In partnership with Blackwells, we have held bookstalls at our events and they have reported strong sales. Chen Xiwo’s The Book of Sins, translated by Nicky Harman, was completely sold out by the end of our launch event where Chen, Nicky and publisher Harvey Thomlinson were our guest speakers. Various audience members told me that the highly controversial and often shockingly explicit nature of the plots formed such a bizarre contrast with the personality, voice, gentle humour and facial expressions of the author (who everyone just kept describing as ‘really sweet’!) that they simply had to buy the book!
The role of translators was always a core part of setting up this project, but since then we have been constantly amazed at the amount of effort translators of Chinese fiction must go to, and the multiplicity of roles they take on – sourcing, interpreting, promoting etc. etc. – often without recognition, let alone remuneration. Our own project owes a huge debt of gratitude to Nicky Harman, Helen Wang, Dave Haysom, Eric Abrahamsen and others from the Paper Republic collective who have provided constant support, encouragement and contacts, not to mention running workshops, judging competitions, and facilitating other events.
We hadn’t really anticipated, though, the levels of interest among our network and the
general public in the processes of literary translation. Audience questions in our events have been almost as often directed at the translator as at the author. We have held two very successful translation workshops and launched our first translation competition in November 2014. It attracted 88 entrants from all over the world, from a mix of established/professional translators, and novices, and the quality of entries was described by our judges as outstanding. On the back of this we launched two more competitions, one on reportage and one on poetry. The respected fiction magazine, Structo, which had never previously featured writing from China, published both winning entries to our first translation competition in Issue 14. Another renowned literary magazine, Stand, has asked us to guest edit a special edition on new Chinese writing in translation (out in spring 2017). Entitled “Chinese Journeys”, this will include the winning entries to our second and third translation competitions, along with a selection of poetry, prose and commentary from various members of our network along with some other poets with China connections, interests or heritage.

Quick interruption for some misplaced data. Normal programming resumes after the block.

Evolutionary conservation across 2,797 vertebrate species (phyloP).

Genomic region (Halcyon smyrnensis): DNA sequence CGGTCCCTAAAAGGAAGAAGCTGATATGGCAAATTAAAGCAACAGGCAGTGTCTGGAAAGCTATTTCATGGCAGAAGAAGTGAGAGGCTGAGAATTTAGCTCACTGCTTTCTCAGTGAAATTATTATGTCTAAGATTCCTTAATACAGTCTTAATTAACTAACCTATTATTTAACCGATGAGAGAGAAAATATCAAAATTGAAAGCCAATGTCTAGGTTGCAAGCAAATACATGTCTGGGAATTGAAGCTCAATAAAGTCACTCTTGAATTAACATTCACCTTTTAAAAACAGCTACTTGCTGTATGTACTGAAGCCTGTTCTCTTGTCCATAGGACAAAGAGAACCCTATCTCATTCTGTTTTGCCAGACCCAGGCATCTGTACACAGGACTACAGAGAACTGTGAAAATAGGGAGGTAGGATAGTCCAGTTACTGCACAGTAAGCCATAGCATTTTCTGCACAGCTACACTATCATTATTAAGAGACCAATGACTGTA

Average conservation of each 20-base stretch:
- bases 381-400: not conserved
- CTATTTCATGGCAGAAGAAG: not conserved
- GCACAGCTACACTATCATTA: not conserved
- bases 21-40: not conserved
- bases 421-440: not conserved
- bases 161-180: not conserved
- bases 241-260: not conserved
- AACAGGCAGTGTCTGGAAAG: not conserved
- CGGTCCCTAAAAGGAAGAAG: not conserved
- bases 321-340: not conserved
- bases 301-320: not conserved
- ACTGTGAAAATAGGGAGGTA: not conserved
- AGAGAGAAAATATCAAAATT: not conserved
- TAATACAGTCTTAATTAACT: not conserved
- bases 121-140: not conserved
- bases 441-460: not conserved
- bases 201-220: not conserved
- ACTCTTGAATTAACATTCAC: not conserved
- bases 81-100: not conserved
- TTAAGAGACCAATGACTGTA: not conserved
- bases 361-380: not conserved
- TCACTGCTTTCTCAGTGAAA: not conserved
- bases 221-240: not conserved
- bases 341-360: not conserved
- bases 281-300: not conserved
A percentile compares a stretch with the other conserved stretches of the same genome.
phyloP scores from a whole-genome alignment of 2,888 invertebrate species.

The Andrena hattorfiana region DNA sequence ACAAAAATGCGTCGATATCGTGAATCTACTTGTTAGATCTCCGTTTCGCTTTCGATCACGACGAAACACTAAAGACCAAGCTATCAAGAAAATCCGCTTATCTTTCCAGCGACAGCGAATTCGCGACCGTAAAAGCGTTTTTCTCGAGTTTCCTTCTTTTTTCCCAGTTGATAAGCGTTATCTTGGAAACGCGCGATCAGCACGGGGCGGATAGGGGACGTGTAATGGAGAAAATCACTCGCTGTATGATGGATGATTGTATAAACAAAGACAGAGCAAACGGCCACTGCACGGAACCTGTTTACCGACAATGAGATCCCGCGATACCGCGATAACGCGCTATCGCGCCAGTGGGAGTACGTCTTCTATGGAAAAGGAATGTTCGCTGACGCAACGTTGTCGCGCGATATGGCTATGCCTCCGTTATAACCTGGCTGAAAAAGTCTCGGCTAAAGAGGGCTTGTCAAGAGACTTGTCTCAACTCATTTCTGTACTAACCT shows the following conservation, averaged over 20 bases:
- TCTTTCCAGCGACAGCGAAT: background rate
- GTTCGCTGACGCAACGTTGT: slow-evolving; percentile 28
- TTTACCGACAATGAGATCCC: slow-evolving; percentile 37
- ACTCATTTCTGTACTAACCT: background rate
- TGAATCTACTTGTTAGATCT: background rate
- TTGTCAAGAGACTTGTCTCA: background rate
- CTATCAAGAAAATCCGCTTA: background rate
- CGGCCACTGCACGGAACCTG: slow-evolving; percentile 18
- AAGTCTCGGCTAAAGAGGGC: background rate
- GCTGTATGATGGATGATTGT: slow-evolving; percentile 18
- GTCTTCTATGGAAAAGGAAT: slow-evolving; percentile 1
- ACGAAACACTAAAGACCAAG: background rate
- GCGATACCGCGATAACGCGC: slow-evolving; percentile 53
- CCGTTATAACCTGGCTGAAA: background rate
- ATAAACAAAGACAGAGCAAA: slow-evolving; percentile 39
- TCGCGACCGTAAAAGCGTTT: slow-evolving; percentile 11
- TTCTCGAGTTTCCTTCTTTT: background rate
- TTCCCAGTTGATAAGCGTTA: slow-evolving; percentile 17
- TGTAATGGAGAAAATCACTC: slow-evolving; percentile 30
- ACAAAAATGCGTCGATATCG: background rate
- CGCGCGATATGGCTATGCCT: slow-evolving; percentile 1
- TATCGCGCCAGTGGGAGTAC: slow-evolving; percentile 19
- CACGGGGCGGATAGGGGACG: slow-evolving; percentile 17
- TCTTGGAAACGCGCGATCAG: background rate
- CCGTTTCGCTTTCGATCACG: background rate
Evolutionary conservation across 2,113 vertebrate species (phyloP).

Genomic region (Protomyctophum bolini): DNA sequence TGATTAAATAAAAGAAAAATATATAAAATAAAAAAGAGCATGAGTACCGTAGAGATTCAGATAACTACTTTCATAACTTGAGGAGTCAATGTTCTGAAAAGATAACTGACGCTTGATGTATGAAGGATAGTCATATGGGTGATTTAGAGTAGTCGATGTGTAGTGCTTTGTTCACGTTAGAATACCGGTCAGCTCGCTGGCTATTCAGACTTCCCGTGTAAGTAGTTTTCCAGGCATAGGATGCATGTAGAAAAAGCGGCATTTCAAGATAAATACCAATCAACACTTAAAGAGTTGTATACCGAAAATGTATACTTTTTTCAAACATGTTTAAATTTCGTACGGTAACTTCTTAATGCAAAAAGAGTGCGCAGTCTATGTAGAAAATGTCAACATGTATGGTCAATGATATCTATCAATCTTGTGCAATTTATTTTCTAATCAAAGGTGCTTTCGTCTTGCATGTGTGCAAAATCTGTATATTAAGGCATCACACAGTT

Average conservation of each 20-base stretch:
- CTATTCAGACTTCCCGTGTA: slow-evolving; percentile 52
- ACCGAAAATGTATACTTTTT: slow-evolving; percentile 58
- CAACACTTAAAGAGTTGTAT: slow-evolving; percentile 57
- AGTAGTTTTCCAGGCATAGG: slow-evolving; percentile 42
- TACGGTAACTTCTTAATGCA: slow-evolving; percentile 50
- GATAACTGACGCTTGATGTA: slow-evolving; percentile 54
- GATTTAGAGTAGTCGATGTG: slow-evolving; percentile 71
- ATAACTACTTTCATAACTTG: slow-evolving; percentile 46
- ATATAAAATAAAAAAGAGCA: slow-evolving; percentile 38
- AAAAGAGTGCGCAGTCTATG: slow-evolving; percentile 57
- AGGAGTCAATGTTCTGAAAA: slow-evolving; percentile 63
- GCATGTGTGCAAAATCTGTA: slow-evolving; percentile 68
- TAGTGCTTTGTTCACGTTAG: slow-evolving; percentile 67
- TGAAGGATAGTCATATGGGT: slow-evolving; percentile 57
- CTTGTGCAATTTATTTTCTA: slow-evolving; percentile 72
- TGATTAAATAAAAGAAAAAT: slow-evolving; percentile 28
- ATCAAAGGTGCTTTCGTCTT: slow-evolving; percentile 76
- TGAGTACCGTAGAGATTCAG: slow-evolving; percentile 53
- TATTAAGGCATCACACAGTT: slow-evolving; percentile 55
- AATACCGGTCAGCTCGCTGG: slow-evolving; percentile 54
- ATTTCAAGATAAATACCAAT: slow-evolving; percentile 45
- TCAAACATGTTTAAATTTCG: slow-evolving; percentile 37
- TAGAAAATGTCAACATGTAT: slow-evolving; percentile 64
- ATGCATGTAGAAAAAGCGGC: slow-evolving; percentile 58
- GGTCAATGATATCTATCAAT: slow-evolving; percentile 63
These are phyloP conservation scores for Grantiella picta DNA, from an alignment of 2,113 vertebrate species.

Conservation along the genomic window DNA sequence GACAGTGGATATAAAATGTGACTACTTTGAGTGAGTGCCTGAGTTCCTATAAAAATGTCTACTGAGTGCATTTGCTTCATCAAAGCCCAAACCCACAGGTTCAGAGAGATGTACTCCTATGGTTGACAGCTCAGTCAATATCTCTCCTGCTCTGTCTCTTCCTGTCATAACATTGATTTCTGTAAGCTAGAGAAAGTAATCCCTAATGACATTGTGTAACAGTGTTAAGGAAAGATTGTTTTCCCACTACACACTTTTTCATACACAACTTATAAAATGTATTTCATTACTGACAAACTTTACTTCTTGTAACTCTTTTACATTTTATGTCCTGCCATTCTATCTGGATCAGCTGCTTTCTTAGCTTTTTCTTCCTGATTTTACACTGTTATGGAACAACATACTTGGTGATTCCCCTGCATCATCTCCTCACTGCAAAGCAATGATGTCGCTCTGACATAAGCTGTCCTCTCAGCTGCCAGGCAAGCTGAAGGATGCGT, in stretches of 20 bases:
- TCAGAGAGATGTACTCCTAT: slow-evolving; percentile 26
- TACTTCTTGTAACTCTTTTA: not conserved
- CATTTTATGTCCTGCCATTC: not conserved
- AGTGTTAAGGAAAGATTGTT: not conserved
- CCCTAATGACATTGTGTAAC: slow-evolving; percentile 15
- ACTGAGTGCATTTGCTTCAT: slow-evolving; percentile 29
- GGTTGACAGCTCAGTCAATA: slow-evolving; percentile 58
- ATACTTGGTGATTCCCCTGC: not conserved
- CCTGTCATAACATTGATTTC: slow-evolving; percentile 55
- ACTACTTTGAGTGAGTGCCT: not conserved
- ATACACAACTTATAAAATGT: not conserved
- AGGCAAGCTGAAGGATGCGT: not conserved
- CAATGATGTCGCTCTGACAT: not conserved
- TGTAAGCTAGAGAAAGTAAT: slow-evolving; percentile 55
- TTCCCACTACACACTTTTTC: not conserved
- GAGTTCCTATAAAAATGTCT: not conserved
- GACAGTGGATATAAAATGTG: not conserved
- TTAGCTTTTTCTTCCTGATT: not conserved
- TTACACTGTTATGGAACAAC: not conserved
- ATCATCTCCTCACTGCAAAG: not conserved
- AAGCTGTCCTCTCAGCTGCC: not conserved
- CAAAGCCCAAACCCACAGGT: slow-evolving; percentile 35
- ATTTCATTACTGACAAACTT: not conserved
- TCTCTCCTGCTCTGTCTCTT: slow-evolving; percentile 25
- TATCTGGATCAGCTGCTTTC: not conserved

In future we will be collaborating more with schools and the increasing number of secondary pupils who are learning Chinese. Our children’s literature symposium in July 2016 brought together practitioners, academics and teachers. We were delighted that it also provided the inspiration for the exciting new collaboration between our keynote speakers, Helen Wang, Minjie Chen and Anna Gustafsson Chen, and thus the formation of the excellent web resource on children’s literature Chinese Books for Young Readers. Our symposium also confirmed the rich potential for greater collaboration with school teachers and the new opportunities provided by changes to the UK curriculum and funding models for Chinese at school level. As we write we have just received confirmation that a funding bid we submitted to the AHRC for a further tranche of funding to support work with this sector, and for engaging new audiences more broadly for Chinese literature in translation, has been successful. Hurray! Watch this space…or even better, our website.
[Written for the GLLI – Paper Republic Collaboration, Feb 2017]